(Continued from Part I)

A Future for Christian Higher Education, Part II

Problem #2: We have a Christian leadership crisis in Canada.

Currently, most Canadian Christian leaders are in their late 50s, with 41% in senior positions aged 60 or older14 and two-thirds of senior pastors serving as their church’s only leader.15 Statistics Canada predicts that 25% of all Canadians will be seniors by 2031 with Millennials holding 50% of Canadian jobs in 2020 and 75% by 2028.16 For the church, however, there has been a sharp decline in the numbers of young adults pursuing vocational Christian leadership.17 This is exacerbated by the Canadian church’s hemorrhaging of young adult attendees,18 and by recent reports that only 7% of young adult respondents identify “church or faith community” as a place they consider themselves to be a leader.19 Although it appears that, despite fears about the COVID-19 “great resignation,” many senior Christian leaders are willing, for the time being, to hold onto leadership roles, nevertheless “leaders under the age of 40 were twice as likely to consider leaving. This creates a significant leadership pipeline challenge for the church.”20

When reflecting on the shrinking pipeline of young leaders, Barna president David Kinneman and Mark Matlock extol the value of Christian higher education, remarking, “Christian schools offer much greater exposure to deeper, sturdier Christian formation.”21 They note further:

Our research supports the contention that learning matters. Young resilient disciples report nearly double the spiritual intake in a typical year compared to habitual churchgoers and about six times the number of hours of Christian content compared to *nomads and *prodigals. Over the course of years, this adds up. The habits of learning, of steeping ourselves in a Christian way of thinking and seeing the world, matter.22

When it comes to learning, Christian education offers significant benefits for deeper Christian leadership and worldview formation compared to church alone. For church, sermons are the basic mechanism for delivering Christian education. Over a year, a churchgoer can experience up to 26 hours of passive (non-assessed) learning, assuming an average sermon length of 30 minutes and perfect church attendance over 52 weeks. By comparison, one academic year (typically 8 months) of Christian higher education delivers 260-300 hours of active (student assessed) learning, equivalent to more than ten years of sermons. And according to a 2007 Ipsos Reid study, those young adults who do attend Canadian Christian higher education institutions are shown to be “more committed to the Christian faith than Main sample respondents.”23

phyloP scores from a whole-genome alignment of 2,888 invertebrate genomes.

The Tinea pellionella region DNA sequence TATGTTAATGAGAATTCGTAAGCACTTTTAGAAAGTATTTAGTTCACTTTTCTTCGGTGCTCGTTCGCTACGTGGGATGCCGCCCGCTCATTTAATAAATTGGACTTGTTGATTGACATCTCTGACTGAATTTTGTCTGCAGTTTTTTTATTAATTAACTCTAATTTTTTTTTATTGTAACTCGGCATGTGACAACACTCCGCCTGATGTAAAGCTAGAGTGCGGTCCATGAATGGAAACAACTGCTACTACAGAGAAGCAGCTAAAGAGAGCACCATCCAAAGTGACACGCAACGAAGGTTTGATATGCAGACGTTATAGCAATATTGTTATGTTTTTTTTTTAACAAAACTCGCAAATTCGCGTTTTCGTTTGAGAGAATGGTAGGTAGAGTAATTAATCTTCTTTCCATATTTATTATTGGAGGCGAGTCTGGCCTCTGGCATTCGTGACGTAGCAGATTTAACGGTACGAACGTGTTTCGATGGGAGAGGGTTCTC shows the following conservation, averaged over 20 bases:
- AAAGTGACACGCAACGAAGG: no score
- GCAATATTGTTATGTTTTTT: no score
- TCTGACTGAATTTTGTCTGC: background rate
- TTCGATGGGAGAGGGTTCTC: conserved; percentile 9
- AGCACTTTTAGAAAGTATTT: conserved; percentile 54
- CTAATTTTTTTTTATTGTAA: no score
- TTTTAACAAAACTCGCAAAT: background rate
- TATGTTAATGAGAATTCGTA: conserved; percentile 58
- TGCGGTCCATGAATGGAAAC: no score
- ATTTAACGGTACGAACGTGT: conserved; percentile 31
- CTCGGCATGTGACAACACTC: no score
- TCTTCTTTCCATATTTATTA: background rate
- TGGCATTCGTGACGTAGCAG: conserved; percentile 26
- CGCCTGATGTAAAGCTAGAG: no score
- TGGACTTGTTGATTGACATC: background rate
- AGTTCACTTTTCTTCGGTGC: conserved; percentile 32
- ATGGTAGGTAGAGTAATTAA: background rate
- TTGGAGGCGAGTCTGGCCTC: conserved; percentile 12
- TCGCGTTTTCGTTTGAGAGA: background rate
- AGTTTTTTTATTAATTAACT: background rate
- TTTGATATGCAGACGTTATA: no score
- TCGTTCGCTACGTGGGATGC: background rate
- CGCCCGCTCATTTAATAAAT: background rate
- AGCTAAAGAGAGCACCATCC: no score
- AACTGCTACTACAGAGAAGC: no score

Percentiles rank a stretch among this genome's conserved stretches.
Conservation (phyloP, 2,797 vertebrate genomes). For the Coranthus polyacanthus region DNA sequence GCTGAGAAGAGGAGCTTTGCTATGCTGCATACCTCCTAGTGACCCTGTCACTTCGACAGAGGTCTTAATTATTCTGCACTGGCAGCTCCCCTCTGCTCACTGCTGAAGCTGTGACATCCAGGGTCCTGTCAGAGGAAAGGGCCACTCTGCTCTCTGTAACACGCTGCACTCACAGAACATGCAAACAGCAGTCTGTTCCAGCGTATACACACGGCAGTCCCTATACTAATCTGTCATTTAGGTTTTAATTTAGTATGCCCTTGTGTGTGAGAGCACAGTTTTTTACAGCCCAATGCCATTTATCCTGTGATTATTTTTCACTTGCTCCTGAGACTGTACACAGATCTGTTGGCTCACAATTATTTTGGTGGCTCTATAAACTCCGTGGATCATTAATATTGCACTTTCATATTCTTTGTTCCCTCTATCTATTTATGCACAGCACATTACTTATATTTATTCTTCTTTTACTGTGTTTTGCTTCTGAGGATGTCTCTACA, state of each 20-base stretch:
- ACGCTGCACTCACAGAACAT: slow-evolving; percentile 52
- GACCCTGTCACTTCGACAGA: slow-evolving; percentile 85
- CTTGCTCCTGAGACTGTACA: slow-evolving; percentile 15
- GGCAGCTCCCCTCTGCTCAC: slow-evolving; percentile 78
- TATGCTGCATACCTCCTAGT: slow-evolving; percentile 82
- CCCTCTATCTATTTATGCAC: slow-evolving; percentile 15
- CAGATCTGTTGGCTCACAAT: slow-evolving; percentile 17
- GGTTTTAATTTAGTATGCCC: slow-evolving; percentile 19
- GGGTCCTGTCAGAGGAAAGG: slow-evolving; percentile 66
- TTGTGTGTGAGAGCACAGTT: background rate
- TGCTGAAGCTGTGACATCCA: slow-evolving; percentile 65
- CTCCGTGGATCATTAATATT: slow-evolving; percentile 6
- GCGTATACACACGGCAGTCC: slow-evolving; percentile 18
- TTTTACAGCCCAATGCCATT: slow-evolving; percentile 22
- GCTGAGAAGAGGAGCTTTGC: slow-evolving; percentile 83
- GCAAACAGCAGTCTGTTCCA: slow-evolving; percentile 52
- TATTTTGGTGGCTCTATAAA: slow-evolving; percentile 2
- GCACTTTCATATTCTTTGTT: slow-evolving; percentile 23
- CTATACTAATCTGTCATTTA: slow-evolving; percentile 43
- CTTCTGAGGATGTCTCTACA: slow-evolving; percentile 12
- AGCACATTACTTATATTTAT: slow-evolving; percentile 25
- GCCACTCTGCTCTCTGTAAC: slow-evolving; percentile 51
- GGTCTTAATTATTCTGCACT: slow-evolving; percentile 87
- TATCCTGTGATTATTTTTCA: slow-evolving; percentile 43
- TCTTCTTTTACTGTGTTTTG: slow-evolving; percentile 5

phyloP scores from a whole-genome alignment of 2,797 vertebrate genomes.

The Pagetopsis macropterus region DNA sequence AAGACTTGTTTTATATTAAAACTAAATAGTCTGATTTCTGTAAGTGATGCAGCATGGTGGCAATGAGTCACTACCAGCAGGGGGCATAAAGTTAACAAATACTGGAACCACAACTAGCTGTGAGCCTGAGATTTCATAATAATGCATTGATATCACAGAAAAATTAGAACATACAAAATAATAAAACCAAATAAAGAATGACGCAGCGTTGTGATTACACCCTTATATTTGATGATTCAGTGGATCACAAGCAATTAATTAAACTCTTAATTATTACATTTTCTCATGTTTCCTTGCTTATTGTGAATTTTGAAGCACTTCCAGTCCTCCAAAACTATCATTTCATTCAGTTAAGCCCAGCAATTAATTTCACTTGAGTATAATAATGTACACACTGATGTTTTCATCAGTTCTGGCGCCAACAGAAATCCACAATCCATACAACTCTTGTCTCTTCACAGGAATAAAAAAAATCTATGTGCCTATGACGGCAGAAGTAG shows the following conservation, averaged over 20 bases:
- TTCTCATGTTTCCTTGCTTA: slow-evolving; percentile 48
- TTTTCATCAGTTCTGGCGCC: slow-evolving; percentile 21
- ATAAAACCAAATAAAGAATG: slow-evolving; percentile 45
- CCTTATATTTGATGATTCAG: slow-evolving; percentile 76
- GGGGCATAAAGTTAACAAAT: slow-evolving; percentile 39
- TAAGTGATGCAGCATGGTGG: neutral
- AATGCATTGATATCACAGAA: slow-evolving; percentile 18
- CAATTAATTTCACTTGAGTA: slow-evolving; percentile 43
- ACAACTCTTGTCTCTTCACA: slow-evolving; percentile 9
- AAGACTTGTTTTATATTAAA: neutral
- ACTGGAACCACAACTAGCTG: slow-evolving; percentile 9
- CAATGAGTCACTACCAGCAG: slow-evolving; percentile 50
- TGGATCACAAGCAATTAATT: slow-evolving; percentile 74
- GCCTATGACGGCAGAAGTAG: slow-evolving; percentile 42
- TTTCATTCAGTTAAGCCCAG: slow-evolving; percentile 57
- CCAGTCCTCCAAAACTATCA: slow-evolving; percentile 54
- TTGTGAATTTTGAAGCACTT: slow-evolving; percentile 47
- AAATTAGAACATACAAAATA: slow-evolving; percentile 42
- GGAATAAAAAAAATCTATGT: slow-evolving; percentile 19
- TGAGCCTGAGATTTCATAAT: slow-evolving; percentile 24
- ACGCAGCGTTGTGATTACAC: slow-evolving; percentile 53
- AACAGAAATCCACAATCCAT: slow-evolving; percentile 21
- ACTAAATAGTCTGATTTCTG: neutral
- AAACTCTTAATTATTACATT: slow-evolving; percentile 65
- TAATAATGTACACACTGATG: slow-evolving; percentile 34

When it comes to learning, Christian education offers significant benefits for deeper Christian leadership and worldview formation compared to church alone.

Despite these benefits, however, in Canada “the secular system has reshaped the culture’s understanding of the good citizen away from the vision of the [Christian Higher Education Movement], making recruitment more difficult.”24

Lower recruitment introduces a third problem – both for Christian higher education and for the church.

To be continued…

Christian Bible college students.
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Dr Jeromey Martini ______________________
Dr. Jeromey Martini, President, Horizon College & Seminary and Professor of New Testament Studies

14 WayBase “The Next Normal: The Future of Christian Ministries and Churches in Canada: 2022 National Survey Summary Report,” accessible at https://www.waybase.com/en-CA/research/reports/2022/summary, p. 5.

15 David Hazzard, “PAOC Theological Education/Leadership Development: Present Realities. Special Report delivered to the Educational Standards Committee and District Superintendents of the PAOC May 31, 2018.” Report.

16 Statistics Canada, “Saskatchewan Population by Age and Sex Report.” Accessible at: http://www.stats.gov.sk.ca/stats/pop/2016%20Age%20and%20Sex.pdf.

17 According to a 2016 Barna report, only 8% of Christian prospective students are contemplating a ministry degree, and most Canadian Bible colleges would report a substantial decline in overall attendance over the past twenty years. Barna Group, “What’s Next for Biblical Higher Education: How Bible Colleges Can Prepare for the Church’s Future” (2017). Seminaries are faring better, with FTEs holding steady since 2011. See “Appendix A” in Stanley E. Porter and Bruce G. Fawcett, eds, Christian Education in Canada: Challenges and Opportunities (Pickwick, 2020), p. 331.

18 Noted above. See EFC, “Hemorrhaging,” and Barna, “Connected,” p. 42.

19 Barna, “Connected,” p. 36. Though it is perhaps significant that 27% felt inspired to be a leader based the example of someone at their church.

20 Waybase, “Next Normal,” p. 5.

21 David Kinnaman and Mark Matlock, Faith for Exiles: 5 Ways for a New Generation to Follow Jesus in Digital Babylon (Baker, 2019), p. 163.

22 Kinnaman and Matlock, Faith, p. 95. In Kinneman’s vocabulary, *Nomads, representing the largest percentage of young adults, are “comprised of 18- to 29-year-olds with a Christian background who walk away from church engagement but still consider themselves Christians.” *Prodigals are “young adults who used to claim a personal faith, but no longer claim any Christian belief.” See “Three Spiritual Journeys of Millennials,” at https://

23 Rick Hiemstra, “Competition for Character Education: What Emerging Adulthood Means for Christian Higher Education in Canada,” in Stanley E. Porter and Bruce G. Fawcett, eds., Christian Education in Canada: Challenges and Opportunities (Pickwick, 2020), p. 120.

24 Hiemstra, “Competition,” pp. 119-120.

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